The UK's fourth largest supermarket chain, Morrisons, is to trial 20p paper carrier bags.
Showing the prescience of Mystic Meg, the supermarket said reducing plastic was their customers' main concern. The price of food and the ability to carry it to their car and home coming a close 23rd.
Last year Morrisons introduced small paper bags for fruit and veg, which resulted in customers buying smaller portions of fruit and veg. As their customers' priority was to reduce plastic, lose weight and save money, it would seem to be a win-win-win situation. Except for the supermarket.
Morrisons will also trial increasing the cost of plastic carrier bags to 15p in a bid to make more money. The company said their customer's main concern was reducing plastic. Or paying more for it.
Paper bags take three times more energy and produce more Co2 than the manufacture of plastic bags. The increased Co2 tax will, of course, be passed on to customers although as their main priority is to reduce plastic they will be happy to stomach the increase and resulting contamination of the ozone layer.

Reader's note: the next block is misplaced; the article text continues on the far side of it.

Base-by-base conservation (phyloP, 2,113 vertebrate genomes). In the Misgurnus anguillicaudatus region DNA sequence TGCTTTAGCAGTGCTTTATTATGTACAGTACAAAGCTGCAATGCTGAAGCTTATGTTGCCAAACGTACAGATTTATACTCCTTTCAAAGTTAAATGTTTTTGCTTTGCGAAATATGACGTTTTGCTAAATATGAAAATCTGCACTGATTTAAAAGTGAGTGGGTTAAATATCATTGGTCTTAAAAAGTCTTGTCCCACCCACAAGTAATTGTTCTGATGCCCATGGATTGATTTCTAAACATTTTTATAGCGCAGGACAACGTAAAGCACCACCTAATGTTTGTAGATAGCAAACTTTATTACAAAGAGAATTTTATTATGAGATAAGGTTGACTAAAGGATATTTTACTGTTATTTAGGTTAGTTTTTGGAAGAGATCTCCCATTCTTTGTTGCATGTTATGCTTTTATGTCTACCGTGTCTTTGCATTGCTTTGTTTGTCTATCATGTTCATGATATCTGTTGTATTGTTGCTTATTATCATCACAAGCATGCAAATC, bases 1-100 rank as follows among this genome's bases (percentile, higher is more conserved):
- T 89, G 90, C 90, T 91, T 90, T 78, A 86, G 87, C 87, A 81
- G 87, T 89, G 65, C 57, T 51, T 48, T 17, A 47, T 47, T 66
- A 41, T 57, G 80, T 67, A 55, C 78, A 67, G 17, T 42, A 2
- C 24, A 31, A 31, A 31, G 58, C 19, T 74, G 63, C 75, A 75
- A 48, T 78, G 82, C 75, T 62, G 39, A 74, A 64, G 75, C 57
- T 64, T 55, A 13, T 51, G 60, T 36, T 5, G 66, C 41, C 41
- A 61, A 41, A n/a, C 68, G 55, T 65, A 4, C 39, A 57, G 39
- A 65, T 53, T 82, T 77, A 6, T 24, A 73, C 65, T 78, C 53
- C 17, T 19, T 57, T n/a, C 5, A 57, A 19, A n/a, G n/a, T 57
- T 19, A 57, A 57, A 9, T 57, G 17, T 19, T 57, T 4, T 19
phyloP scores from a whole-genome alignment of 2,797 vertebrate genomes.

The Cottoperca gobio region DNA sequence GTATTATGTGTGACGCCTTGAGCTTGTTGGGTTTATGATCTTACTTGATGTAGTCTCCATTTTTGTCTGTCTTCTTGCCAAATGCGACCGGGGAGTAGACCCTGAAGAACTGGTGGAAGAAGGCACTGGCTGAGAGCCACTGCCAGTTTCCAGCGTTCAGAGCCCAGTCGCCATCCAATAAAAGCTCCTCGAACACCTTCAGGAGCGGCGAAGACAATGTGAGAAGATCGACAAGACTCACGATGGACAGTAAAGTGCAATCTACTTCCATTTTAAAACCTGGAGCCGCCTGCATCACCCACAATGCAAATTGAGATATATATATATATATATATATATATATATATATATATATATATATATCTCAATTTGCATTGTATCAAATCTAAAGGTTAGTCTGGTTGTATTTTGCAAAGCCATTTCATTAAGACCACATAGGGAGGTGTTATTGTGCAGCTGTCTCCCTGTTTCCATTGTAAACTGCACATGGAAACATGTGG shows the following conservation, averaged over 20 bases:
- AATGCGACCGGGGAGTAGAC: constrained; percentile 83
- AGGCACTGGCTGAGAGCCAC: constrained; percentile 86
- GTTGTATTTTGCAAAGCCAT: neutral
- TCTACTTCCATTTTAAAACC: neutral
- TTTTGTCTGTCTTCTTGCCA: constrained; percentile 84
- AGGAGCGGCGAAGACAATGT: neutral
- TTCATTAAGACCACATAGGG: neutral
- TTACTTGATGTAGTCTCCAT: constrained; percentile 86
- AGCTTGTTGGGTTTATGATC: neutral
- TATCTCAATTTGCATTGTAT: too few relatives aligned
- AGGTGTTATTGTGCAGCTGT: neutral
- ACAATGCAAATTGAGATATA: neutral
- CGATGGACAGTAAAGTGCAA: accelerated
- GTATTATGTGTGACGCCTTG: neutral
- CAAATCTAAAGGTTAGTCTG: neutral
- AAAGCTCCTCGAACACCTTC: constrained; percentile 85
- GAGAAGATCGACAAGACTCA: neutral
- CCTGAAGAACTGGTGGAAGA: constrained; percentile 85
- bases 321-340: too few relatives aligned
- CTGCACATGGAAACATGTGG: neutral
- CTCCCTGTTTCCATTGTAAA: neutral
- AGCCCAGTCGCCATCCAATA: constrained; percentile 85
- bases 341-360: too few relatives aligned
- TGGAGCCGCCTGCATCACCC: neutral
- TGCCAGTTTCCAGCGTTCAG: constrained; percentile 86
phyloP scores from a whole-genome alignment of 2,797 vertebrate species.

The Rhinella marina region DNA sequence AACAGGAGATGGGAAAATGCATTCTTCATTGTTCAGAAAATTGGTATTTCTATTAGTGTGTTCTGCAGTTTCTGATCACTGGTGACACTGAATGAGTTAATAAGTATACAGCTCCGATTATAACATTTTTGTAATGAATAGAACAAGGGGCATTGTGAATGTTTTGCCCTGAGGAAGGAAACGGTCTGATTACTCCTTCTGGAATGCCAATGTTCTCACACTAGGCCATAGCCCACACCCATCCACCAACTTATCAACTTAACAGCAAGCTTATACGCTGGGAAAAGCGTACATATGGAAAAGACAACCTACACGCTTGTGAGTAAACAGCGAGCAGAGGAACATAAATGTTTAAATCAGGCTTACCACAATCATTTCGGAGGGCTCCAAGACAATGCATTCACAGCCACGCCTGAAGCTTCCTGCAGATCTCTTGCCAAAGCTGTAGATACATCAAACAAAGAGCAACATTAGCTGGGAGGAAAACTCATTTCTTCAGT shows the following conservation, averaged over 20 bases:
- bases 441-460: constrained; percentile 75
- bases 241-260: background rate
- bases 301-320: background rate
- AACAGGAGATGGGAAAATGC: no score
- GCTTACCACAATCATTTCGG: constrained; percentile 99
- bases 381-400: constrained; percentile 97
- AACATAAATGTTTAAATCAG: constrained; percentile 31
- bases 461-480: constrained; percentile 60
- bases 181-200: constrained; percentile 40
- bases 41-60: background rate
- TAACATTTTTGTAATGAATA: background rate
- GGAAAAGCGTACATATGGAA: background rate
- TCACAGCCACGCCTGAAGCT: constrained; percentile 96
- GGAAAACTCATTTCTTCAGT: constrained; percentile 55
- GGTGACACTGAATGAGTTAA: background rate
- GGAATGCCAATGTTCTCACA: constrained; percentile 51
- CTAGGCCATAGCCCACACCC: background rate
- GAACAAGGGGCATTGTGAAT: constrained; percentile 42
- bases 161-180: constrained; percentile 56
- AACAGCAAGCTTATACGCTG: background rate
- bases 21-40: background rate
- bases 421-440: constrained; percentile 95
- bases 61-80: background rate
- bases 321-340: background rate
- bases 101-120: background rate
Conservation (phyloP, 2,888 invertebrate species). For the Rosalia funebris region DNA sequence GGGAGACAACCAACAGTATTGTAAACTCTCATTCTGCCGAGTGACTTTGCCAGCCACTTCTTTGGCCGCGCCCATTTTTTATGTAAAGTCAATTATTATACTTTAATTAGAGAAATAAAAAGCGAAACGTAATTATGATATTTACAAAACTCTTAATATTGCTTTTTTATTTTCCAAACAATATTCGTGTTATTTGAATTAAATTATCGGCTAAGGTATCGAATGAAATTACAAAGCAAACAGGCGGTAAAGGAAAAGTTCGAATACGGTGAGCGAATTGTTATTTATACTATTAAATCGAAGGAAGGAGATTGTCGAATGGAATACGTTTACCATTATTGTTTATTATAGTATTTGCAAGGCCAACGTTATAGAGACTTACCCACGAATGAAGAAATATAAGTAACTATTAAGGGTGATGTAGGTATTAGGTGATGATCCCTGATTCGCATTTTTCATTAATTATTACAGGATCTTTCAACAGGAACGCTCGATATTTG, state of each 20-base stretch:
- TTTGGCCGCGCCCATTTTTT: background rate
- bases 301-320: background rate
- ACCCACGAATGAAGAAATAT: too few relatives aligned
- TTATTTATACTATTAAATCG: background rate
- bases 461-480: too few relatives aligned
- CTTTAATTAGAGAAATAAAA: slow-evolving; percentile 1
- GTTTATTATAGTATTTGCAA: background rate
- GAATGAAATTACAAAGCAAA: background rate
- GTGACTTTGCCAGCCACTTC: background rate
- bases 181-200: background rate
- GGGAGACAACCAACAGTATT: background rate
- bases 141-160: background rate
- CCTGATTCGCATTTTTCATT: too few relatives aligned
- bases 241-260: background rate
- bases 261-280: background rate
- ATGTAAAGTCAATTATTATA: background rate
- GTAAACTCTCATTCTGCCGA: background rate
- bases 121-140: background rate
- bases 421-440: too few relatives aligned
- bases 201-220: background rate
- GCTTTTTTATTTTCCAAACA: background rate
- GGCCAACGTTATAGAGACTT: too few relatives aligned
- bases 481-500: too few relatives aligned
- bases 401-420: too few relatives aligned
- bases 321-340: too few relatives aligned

Waitrose, the supermarket of choice for well-off students, people with more money than sense and the over-65s, said it was introducing 'home compostable' bags in a bid for the home compostable market.
Environment Secretary Michael don't-turn-your-back-on-me-unless-you-want-stabbing-in-it Gove set up a plastic bag consultation but is struggling to find enough plastic bags that trust him enough to take part without getting their bottoms ripped out.
While Morrisons reported a rise in sales over the Christmas period, this was a slowdown compared to previous periods and the company lost market share resulting in its share price falling dramatically. A spokesperson blamed customers who didn't care enough about reducing plastic and who were "far too clever for their own good." Or the company's, apparently.
When asked what they thought of the proposed charge, one Morrisons' customer said: "Sod the plastic. I'm off to Lidl's!"